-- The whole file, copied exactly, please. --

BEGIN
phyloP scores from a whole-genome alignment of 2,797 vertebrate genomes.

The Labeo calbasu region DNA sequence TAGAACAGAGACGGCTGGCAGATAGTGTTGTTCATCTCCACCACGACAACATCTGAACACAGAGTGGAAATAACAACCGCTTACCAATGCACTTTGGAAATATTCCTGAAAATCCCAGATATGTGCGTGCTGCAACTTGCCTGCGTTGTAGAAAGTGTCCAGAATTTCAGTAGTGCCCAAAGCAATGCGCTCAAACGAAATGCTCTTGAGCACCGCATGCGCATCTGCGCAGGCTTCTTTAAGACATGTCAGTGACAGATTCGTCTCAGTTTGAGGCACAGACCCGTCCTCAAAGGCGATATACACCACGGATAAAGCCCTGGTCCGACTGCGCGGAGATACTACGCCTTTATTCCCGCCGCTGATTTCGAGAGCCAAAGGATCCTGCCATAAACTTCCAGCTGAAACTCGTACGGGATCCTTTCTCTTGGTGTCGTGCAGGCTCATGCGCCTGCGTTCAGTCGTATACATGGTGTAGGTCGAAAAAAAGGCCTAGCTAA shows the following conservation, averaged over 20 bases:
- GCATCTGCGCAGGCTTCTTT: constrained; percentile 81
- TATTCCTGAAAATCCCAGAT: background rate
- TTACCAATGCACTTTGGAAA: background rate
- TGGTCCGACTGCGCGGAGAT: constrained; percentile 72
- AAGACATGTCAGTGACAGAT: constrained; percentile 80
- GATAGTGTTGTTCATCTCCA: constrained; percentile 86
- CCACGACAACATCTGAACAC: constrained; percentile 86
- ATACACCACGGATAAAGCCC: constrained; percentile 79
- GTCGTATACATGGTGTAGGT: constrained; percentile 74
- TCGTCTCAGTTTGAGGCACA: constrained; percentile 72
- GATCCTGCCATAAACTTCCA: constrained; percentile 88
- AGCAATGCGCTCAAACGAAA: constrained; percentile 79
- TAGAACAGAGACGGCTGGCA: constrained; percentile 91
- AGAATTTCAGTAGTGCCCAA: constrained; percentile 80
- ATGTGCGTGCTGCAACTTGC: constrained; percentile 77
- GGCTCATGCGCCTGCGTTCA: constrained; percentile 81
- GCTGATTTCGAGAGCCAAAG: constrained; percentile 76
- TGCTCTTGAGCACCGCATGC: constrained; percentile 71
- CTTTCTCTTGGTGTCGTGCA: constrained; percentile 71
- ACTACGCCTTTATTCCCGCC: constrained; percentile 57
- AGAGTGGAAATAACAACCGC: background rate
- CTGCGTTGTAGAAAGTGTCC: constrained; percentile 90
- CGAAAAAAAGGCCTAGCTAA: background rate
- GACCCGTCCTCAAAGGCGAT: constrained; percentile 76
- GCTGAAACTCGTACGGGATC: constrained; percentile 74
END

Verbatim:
phyloP scores from a whole-genome alignment of 2,797 vertebrate genomes.

The Labeo calbasu region DNA sequence TAGAACAGAGACGGCTGGCAGATAGTGTTGTTCATCTCCACCACGACAACATCTGAACACAGAGTGGAAATAACAACCGCTTACCAATGCACTTTGGAAATATTCCTGAAAATCCCAGATATGTGCGTGCTGCAACTTGCCTGCGTTGTAGAAAGTGTCCAGAATTTCAGTAGTGCCCAAAGCAATGCGCTCAAACGAAATGCTCTTGAGCACCGCATGCGCATCTGCGCAGGCTTCTTTAAGACATGTCAGTGACAGATTCGTCTCAGTTTGAGGCACAGACCCGTCCTCAAAGGCGATATACACCACGGATAAAGCCCTGGTCCGACTGCGCGGAGATACTACGCCTTTATTCCCGCCGCTGATTTCGAGAGCCAAAGGATCCTGCCATAAACTTCCAGCTGAAACTCGTACGGGATCCTTTCTCTTGGTGTCGTGCAGGCTCATGCGCCTGCGTTCAGTCGTATACATGGTGTAGGTCGAAAAAAAGGCCTAGCTAA shows the following conservation, averaged over 20 bases:
- GCATCTGCGCAGGCTTCTTT: constrained; percentile 81
- TATTCCTGAAAATCCCAGAT: background rate
- TTACCAATGCACTTTGGAAA: background rate
- TGGTCCGACTGCGCGGAGAT: constrained; percentile 72
- AAGACATGTCAGTGACAGAT: constrained; percentile 80
- GATAGTGTTGTTCATCTCCA: constrained; percentile 86
- CCACGACAACATCTGAACAC: constrained; percentile 86
- ATACACCACGGATAAAGCCC: constrained; percentile 79
- GTCGTATACATGGTGTAGGT: constrained; percentile 74
- TCGTCTCAGTTTGAGGCACA: constrained; percentile 72
- GATCCTGCCATAAACTTCCA: constrained; percentile 88
- AGCAATGCGCTCAAACGAAA: constrained; percentile 79
- TAGAACAGAGACGGCTGGCA: constrained; percentile 91
- AGAATTTCAGTAGTGCCCAA: constrained; percentile 80
- ATGTGCGTGCTGCAACTTGC: constrained; percentile 77
- GGCTCATGCGCCTGCGTTCA: constrained; percentile 81
- GCTGATTTCGAGAGCCAAAG: constrained; percentile 76
- TGCTCTTGAGCACCGCATGC: constrained; percentile 71
- CTTTCTCTTGGTGTCGTGCA: constrained; percentile 71
- ACTACGCCTTTATTCCCGCC: constrained; percentile 57
- AGAGTGGAAATAACAACCGC: background rate
- CTGCGTTGTAGAAAGTGTCC: constrained; percentile 90
- CGAAAAAAAGGCCTAGCTAA: background rate
- GACCCGTCCTCAAAGGCGAT: constrained; percentile 76
- GCTGAAACTCGTACGGGATC: constrained; percentile 74